E-learning 'is transforming education'
Online learning will have a transformative effect on the education sector.
This is according to retired superintendent Geoff Johnson, who wrote in a column for Canadian publication the Victoria Times Colonist how he has realised the world of academia has changed quickly in recent years.
E-learning has challenged the traditional assumptions of when, where and how students learn, with teachers able to guide youngsters through the internet and point them towards archived educational material, references and relevant YouTube footage.
Although the classic classroom setting of the educator at the front of the room and desks facing a blackboard in a row is not yet obsolete, it is becoming so, he remarked.
Furthermore, virtual learning environments have opened up access to education to a wider range of people, rather than just children in school, the specialist added.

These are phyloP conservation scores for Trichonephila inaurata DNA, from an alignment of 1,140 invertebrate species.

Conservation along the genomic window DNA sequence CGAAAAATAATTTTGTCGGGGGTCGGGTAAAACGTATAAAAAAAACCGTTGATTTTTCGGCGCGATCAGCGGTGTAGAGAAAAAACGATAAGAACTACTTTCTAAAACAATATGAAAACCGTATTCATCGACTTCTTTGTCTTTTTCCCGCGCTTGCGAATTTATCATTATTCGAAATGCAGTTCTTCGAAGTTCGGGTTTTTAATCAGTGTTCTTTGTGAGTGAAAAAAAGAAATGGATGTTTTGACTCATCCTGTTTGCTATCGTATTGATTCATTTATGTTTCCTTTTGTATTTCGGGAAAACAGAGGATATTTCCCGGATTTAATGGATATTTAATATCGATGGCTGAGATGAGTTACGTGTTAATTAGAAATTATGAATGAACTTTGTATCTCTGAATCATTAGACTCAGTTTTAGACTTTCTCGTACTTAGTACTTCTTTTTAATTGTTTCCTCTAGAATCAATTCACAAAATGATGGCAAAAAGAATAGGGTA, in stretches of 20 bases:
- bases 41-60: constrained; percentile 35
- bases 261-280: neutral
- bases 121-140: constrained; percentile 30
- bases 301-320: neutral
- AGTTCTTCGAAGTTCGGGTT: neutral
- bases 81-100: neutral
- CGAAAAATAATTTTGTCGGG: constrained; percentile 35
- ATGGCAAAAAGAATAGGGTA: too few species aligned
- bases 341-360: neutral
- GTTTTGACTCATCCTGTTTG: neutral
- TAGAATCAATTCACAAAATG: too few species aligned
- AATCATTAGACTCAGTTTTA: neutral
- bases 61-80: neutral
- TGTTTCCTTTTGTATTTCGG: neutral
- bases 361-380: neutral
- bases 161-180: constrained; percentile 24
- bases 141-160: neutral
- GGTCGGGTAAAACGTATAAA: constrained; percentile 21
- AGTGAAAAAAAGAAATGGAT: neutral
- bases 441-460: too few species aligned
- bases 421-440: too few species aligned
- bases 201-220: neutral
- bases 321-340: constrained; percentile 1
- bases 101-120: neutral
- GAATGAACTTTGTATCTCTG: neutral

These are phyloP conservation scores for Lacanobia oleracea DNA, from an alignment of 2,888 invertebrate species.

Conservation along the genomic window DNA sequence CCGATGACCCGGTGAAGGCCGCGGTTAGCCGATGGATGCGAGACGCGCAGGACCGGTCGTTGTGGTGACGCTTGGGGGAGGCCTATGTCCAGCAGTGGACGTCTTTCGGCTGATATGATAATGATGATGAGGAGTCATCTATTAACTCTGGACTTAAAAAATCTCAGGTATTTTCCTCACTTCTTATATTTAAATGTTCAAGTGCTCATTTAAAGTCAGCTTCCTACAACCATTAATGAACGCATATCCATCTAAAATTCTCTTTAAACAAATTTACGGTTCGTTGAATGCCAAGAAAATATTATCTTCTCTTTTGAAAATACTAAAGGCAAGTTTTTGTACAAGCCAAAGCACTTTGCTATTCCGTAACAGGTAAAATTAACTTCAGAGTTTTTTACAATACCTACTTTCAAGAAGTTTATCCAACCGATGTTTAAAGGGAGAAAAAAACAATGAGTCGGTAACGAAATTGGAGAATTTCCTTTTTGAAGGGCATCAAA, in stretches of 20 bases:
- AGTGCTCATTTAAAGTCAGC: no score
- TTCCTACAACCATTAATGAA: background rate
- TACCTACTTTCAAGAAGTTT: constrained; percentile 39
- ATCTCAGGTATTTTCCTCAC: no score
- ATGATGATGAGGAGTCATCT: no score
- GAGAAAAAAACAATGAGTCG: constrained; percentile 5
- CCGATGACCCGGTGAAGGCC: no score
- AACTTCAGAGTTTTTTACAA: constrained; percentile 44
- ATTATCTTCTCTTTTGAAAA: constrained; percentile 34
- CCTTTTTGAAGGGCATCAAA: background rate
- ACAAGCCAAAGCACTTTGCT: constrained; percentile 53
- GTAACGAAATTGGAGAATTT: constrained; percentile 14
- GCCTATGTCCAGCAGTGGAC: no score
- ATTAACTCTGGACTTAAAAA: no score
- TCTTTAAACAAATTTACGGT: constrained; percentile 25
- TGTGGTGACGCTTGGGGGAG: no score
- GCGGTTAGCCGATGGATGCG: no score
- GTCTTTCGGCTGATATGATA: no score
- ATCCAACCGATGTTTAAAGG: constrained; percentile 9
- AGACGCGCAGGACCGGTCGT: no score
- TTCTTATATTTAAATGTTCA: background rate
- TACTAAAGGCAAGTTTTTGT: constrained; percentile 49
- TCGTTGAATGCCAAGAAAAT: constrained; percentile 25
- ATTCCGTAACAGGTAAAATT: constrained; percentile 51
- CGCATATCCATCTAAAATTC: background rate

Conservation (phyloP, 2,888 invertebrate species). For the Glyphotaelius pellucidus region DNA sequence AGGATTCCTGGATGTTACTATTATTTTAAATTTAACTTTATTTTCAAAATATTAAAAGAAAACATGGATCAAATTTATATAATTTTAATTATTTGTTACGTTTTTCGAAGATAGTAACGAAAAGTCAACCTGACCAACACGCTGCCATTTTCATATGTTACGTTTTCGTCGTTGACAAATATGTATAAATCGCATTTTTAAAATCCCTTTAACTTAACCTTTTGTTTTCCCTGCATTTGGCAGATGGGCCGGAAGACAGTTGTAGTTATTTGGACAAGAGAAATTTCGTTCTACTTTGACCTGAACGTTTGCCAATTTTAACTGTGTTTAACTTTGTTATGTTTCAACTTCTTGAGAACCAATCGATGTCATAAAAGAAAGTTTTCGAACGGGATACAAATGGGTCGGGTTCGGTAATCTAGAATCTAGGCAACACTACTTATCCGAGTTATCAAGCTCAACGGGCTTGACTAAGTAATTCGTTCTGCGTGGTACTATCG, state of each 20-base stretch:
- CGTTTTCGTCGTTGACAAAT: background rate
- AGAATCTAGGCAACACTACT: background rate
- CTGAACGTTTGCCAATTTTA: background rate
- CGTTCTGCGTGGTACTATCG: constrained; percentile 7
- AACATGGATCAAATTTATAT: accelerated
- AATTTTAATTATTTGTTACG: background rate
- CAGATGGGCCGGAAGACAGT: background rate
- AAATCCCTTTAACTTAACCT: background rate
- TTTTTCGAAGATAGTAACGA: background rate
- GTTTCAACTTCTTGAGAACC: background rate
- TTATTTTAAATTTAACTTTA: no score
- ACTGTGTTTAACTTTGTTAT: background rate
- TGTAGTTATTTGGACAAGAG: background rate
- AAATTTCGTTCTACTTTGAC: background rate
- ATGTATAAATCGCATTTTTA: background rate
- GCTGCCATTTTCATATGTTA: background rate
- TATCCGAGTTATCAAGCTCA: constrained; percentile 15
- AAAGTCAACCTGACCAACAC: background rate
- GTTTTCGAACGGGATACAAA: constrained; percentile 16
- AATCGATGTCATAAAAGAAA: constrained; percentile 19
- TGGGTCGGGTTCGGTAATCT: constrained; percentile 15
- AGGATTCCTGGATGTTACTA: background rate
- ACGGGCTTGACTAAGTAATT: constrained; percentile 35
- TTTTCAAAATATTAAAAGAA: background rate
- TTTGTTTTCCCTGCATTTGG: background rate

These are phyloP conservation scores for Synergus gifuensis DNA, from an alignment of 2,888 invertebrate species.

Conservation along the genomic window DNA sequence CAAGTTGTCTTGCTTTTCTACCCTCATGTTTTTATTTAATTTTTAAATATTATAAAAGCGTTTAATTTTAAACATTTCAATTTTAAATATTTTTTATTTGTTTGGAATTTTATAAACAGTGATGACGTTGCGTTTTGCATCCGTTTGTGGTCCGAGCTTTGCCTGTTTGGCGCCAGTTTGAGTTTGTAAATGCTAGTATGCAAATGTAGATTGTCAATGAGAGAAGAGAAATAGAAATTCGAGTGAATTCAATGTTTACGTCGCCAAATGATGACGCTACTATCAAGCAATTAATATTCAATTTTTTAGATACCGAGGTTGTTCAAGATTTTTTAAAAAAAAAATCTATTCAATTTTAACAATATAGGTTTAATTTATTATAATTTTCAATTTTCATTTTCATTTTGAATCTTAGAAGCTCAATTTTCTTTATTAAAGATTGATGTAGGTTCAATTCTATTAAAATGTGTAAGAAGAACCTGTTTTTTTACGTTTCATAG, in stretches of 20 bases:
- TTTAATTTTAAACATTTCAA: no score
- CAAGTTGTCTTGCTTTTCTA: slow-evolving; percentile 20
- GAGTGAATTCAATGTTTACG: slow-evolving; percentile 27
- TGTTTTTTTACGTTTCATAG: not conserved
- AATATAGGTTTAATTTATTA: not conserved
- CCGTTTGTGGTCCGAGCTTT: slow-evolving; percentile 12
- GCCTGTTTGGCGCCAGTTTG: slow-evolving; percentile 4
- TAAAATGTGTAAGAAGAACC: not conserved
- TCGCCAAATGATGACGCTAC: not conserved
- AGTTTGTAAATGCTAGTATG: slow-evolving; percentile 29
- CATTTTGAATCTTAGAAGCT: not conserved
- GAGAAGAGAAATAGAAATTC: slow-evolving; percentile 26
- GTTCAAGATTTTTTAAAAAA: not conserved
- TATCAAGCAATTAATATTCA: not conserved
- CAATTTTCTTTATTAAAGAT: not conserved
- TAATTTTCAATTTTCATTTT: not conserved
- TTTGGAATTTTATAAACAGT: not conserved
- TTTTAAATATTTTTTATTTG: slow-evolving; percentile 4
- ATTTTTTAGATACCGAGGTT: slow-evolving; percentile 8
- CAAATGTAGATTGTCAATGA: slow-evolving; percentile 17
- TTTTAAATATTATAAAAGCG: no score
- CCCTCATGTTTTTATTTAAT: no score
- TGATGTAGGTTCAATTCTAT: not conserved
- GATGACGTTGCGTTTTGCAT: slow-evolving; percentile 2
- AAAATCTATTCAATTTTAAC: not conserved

He compared education to music, arguing as internet access to songs and albums has altered the purchasing habits of people and revolutionised the relevant sectors, "online learning will inevitably affect the traditional delivery of public education".
The change will alter everything about academia, including building designs, classroom practices and the technology utilised within schools, the expert suggested.
Furthermore, e-learning should also cause "the emergence of truly individualised learning programs", he continued.
Mr Johnson explained he has begun to become more confident with mathematics due to online education, after taking a lesson on equations from an e-learning academy.
He questioned why the energy teachers' unions and the government put into debating the "politics of public education" is not instead focused on discovering "ways to use, correlate or modify these online learning gateways".
This corresponds with statements made by PhD student at Canada's University of Prince Edward Island Bonnie Stewart, who blogs at CribChronicles.com.
She forecast that e-learning and similar innovations will augment classroom education in the future, instead of simply supplanting them.